Compensation and allowances

Historical development

Originally, the members of the European Parliament were paid by their respective countries of origin. In general, the European parliamentarians received the same remuneration as their counterparts at national level. As a result, in 2004, at the end of the 5th electoral term, a Spanish member of the European Parliament received 2,600 euros, while an Italian in the same position received four times that amount with 11,000 euros. The differences were even greater if one considers the salaries of the parliamentarians who have been representing the ten new Eastern European EU members since mid-2004: Their monthly salaries were sometimes only 800 euros. This is problematic in that all MEPs spend a lot of time in Brussels and Strasbourg and have similarly high expenses in line with the price level in these cities. Eastern European MPs are said to have slept in their offices in the parliament building.

For the 6th electoral term it was therefore proposed that all members of parliament should receive a uniform salary of 8,600 euros per month. Since this would have meant drastic increases in some cases, and since Eastern European MPs would have earned up to three times their national heads of government, a strong opposition formed and the plan ultimately failed. For the 7th electoral term starting in July 2009, it was finally agreed on a uniform remuneration for MPs, but at a significantly lower level than was planned five years earlier. The agreement, which was reached in 2005, originally provided for a basic salary of around 7,000 euros and an expense allowance of 3,785 euros. This number increased until it came into force in mid-2009, as the diets are dependent on the salaries of the judges at the ECJ. In addition, the much criticized expense reimbursement system was changed, which in the past had sometimes led to excessive expense claims. In particular, relatives are no longer allowed to be employed as employees, and a receipt must now be presented for reimbursement of travel expenses, as expenses were sometimes charged for trips that were not carried out or the tariff for more expensive means of transport was claimed even though one was traveling with a cheaper means of transport.

Current regulations

A member of the European Parliament currently (as of 2014) has the following rights:

  • A monthly basic salary of EUR 8,020.53 gross, which corresponds to 38.5% of the basic salary of a judge at the European Court of Justice . Of this, an EU tax and an accident insurance contribution have to be paid, which results in a net amount of EUR 6,250.37.
  • From the age of 63, a retirement pension of 3.5% of the salary for each full year of service, but a maximum of 70% of the salary.
  • After leaving parliament, a transitional allowance in the amount of the members' allowance. "This entitlement exists for one month each year in which the mandate is exercised, but for a minimum of six and a maximum of 24 months."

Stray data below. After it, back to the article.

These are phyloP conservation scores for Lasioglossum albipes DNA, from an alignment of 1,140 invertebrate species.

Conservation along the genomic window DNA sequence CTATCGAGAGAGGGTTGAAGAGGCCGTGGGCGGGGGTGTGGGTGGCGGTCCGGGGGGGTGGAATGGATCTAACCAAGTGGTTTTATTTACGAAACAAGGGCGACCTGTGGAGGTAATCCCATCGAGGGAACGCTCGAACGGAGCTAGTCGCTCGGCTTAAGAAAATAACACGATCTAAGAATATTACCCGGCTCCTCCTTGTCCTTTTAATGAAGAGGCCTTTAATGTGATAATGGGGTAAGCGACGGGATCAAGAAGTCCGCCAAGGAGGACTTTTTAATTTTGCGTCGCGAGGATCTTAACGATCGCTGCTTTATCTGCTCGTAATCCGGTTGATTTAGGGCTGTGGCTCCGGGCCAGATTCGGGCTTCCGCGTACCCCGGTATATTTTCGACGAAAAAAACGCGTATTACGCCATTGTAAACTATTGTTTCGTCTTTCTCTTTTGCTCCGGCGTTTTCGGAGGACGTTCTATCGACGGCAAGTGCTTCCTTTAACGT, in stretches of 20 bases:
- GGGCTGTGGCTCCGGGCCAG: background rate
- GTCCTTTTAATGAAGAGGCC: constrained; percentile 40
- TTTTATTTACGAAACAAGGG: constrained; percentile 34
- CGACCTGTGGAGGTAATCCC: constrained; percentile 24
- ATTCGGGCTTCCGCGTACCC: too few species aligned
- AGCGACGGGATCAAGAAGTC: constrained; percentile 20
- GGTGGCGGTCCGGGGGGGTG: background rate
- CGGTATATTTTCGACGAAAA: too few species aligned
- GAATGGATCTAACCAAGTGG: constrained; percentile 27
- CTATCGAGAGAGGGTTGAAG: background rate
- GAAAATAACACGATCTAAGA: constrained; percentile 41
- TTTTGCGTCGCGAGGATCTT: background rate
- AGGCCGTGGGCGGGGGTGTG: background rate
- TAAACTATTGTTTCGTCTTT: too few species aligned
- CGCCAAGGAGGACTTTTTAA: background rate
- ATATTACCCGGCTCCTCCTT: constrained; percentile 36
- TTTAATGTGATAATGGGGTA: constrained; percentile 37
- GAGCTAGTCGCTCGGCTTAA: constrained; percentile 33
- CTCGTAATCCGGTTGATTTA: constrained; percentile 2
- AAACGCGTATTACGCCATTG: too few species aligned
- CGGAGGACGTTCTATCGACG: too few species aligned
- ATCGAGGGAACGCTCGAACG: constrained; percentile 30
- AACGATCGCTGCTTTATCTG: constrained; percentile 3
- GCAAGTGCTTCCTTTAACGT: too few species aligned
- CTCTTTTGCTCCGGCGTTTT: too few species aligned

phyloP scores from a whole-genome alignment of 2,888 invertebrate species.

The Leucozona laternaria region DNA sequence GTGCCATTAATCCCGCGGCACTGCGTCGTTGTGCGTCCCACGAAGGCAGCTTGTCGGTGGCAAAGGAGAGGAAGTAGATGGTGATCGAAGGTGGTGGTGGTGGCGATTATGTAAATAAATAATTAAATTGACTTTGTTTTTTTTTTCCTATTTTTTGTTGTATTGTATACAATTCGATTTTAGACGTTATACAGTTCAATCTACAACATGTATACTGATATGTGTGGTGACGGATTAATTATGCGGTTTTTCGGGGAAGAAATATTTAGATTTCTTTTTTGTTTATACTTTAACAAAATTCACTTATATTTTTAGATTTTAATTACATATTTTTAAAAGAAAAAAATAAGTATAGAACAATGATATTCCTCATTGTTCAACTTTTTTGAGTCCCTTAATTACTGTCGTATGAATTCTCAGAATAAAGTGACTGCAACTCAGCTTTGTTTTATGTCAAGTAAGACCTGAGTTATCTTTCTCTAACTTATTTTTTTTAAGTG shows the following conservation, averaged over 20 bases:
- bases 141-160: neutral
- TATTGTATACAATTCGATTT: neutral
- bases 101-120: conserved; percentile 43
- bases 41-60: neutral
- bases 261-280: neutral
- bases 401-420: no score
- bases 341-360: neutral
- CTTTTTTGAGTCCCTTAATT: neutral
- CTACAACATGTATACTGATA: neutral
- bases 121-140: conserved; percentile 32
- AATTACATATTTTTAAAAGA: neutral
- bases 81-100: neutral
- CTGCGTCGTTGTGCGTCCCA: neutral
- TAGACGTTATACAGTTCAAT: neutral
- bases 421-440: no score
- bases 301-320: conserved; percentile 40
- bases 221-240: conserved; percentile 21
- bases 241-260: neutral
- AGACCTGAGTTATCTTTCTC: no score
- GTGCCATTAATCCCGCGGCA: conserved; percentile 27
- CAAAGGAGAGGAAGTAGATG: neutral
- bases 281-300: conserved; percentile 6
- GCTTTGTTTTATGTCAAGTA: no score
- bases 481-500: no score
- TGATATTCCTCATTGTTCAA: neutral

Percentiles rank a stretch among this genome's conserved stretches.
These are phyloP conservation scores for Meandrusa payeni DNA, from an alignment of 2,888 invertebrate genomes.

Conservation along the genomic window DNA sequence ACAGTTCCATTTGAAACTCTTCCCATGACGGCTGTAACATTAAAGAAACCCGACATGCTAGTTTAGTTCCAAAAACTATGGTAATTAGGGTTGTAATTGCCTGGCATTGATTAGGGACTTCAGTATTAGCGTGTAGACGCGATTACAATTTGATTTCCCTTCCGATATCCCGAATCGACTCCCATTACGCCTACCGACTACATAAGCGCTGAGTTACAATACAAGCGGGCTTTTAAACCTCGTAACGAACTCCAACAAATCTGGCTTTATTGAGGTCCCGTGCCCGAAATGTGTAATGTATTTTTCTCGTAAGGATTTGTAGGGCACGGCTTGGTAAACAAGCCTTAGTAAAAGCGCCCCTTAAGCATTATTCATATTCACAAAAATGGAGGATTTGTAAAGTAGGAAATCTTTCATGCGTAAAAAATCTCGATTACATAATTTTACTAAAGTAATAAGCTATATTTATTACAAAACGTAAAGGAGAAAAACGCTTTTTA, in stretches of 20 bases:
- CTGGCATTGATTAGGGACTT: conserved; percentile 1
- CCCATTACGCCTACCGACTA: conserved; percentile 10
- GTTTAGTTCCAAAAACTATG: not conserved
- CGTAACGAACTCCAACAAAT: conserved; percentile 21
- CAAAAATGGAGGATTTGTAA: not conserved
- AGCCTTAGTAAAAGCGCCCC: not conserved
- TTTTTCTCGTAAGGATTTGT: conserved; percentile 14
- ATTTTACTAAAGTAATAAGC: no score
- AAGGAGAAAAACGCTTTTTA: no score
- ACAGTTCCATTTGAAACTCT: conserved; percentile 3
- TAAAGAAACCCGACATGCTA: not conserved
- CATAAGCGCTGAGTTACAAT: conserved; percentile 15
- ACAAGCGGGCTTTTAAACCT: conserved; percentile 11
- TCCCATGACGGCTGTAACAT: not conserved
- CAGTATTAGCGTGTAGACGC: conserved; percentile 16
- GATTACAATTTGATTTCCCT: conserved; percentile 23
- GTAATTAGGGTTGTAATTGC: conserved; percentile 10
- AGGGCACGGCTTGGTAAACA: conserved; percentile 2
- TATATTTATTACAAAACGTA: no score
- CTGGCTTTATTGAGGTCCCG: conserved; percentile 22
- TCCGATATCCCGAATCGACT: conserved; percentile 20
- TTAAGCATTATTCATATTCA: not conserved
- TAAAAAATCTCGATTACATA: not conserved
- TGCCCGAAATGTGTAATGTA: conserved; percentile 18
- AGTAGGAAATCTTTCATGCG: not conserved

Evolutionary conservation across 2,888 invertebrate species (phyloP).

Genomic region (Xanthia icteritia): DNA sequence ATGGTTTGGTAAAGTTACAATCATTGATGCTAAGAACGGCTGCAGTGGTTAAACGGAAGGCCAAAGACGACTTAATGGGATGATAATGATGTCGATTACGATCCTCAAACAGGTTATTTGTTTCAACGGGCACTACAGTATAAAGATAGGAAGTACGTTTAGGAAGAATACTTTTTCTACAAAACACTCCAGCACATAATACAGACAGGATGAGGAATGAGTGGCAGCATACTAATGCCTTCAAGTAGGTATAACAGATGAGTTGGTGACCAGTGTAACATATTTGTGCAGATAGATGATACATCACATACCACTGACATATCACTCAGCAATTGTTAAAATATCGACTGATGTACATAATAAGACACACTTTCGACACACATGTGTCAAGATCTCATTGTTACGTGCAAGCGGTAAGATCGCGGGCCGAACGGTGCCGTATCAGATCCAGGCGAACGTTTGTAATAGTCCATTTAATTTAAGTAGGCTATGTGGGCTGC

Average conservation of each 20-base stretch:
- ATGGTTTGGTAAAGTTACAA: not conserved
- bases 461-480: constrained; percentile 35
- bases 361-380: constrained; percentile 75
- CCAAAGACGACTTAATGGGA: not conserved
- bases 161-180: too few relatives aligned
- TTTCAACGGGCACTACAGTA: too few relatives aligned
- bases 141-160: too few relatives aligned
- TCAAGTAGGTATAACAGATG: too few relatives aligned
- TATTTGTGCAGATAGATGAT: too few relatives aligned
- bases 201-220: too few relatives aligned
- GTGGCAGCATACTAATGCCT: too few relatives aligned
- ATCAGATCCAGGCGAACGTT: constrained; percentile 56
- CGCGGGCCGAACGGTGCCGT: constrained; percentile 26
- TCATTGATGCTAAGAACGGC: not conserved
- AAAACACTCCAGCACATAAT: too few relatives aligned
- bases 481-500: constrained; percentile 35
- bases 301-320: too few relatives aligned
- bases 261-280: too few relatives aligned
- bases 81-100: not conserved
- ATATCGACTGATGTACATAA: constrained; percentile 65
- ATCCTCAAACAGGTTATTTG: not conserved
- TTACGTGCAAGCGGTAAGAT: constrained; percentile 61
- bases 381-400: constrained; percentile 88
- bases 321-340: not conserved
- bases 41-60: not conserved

• A flat monthly expense allowance of 4,320 EUR.
  • The reimbursement of the actual costs incurred for travel to and from the location of the parliamentary sessions or € 0.50 per kilometer if the journey is made in one's own vehicle.
  • A daily allowance of EUR 306 for each day of participation in official meetings of the bodies of the European Parliament.
  • The employment of assistants at the expense of the EU up to a maximum of EUR 21,379 per month including expenses. A maximum of a quarter of this amount can also be used for services such as expert reports from external providers.

Pension fund

The (private, but two-thirds publicly financed) pension fund of the members of parliament fell into a deficit of around 120 million euros in the course of the financial crisis from 2007 onwards due to bad speculation. After the private fund had already been saved twice through taxpayers' money, the European Parliament voted with a narrow majority against further state aid in the third rescue and greater media coverage in 2009. The decision of the parliament for more transparency in the fund was prevented by the then President Hans-Gert Pöttering (CDU).


In order to avoid conflicts of interest, Article 7 of the Direct Election Act lays down certain functions which Members of the European Parliament are not allowed to exercise. Each member state can also stipulate further incompatibilities for the parliamentarians elected in it. The Europe-wide incompatibilities include the following offices:

If someone who holds one of these offices is elected to the European Parliament, he must give up the office before taking up his mandate in Parliament. A special rule applies to members of the Irish Parliament who win a seat in the European elections. They may hold a double mandate until the next Irish general election, but not beyond that.